Most business accounting software is designed for accountants, which isn't much help to small business owners, who are usually not only chief accountant but also chief cook and bottle washer, among other titles. Business owners who keep their own books need accounting software that doesn't require CPA certification to use. OWL Software's Simple Business Accounting (OWL SBA) is designed from the ground up for the business owner who wears a lot of hats, starting with a user-definable interface refined in more than 20 years of developing business software. Most accounting software is based on the traditional double-entry … Read more
Microsoft has decided that its Office Accounting product just doesn't add up.
The software maker said on Friday that it plans next month to stop distributing the accounting product line, ending the latest in a series of efforts to take on market leader Intuit.
Conventional wisdom is that Intuit's acquisition of the personal finance Web service Mint will mean the end of the line for the company's standalone software app, Quicken. Upstart Mint, which is being acquired by Intuit for $170 million, has a personal finance product more in line with the times, with a younger demographic, a working business model, and a passionate CEO, Aaron Patzer, who's slated to take over the Quicken product line at Intuit once the acquisition closes. It doesn't look good for the old desktop app, Quicken.
It's a shame that we think of Quicken that way, but it's Intuit's own fault that we've gotten here. The product, according to Intuit legend, started at founder Scott Cook's kitchen table in 1983 as he watched his wife struggle with paying bills. The original Quicken, little more than an DOS-based checkbook and register, over time became an ambitious personal finance suite that handled budgeting, retirement planning, loans, public equities and employee stock options. It became more capable but also more complex, harder to use, and much harder to get started with.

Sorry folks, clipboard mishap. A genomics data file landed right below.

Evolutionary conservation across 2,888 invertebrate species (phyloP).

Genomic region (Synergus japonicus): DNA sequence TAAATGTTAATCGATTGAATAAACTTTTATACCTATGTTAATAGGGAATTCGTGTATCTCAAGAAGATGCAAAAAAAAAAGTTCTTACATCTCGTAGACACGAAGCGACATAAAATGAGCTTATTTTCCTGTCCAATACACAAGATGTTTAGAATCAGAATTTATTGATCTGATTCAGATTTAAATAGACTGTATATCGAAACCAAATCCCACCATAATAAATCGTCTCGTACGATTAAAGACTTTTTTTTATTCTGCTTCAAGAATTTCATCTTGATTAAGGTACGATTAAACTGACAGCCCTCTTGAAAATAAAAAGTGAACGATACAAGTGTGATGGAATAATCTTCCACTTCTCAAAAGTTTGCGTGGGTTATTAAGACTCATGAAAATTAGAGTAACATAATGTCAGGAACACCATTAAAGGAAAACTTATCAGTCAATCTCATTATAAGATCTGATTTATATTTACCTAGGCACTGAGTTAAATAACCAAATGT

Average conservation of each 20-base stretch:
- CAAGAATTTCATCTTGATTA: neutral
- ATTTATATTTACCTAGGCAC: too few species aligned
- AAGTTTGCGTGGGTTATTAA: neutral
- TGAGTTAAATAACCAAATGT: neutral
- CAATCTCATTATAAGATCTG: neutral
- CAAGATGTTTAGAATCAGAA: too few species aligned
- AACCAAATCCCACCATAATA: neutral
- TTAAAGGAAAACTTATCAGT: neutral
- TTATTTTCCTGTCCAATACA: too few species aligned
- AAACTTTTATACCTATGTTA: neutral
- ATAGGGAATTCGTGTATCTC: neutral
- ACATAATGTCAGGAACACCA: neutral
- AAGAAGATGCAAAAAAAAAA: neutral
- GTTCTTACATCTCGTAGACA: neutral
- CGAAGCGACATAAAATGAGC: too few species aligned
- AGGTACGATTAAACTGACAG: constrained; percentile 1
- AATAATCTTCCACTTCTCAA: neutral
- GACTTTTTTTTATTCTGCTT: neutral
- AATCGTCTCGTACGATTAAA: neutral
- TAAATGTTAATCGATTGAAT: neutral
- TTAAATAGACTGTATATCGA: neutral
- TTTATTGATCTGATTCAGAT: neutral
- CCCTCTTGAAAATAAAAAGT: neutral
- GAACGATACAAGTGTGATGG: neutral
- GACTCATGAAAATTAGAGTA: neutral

More importantly, as Julie Miller, director of corporate communications for the consumer group at Intuit told me, "Quicken made its way through the organization. We shuffled the Quicken business around. That had a direct effect on the quality of the product." You can see the effect on CNET's own reviews. Users hate Quicken. Few products have user reviews scores as low: none of the variations of of Quicken from recent years have user reviews garnering more than 1 and a half stars out of 5. (Our official reviews score the products higher.)
Another reason that Quicken suffered: Intuit shifted its focus away from the flagship product to new moneymakers, in particular its small-business product, QuickBooks, and its tax software and service, TurboTax. As Miller says, "There were decisions made over time that had the unintended consequence of putting the Quicken business where it was starved for focus and resources."
Finally, though, the light began to dawn at Intuit. Miller: "Our thinking was too limited. We weren't thinking beyond the desktop solution. The way we grow this, we realized, was to look for acquisitions."
This week, I'm joined by CNET security expert Elinor Mills in a discussion with Mint CEO Aaron Patzer, whose personal finance site is being acquired by Intuit. We grill Patzer on why he sold the company, the future of Quicken, and the security of online financial data.Subscribe with iTunes (audio) Subscribe with iTunes (video) Subscribe with RSS (audio) Subscribe with RSS (video)
I really enjoyed recording this podcast. We had the start-up CEO of the moment in to talk about why he sold his personal finance company, Mint, to Intuit--the company he built Mint to compete with in the first place.
Also, Elinor grills Patzer on the security safeguards in his system. Patzer tells us getting access to Mint data is like initiating self-destruct on the Starship Enterprise: You need three people to give their individual passwords at the same time or no go. Play the podcast for the full content, and for our show notes, including some bonus content from a post-show discussion, keep reading. … Read more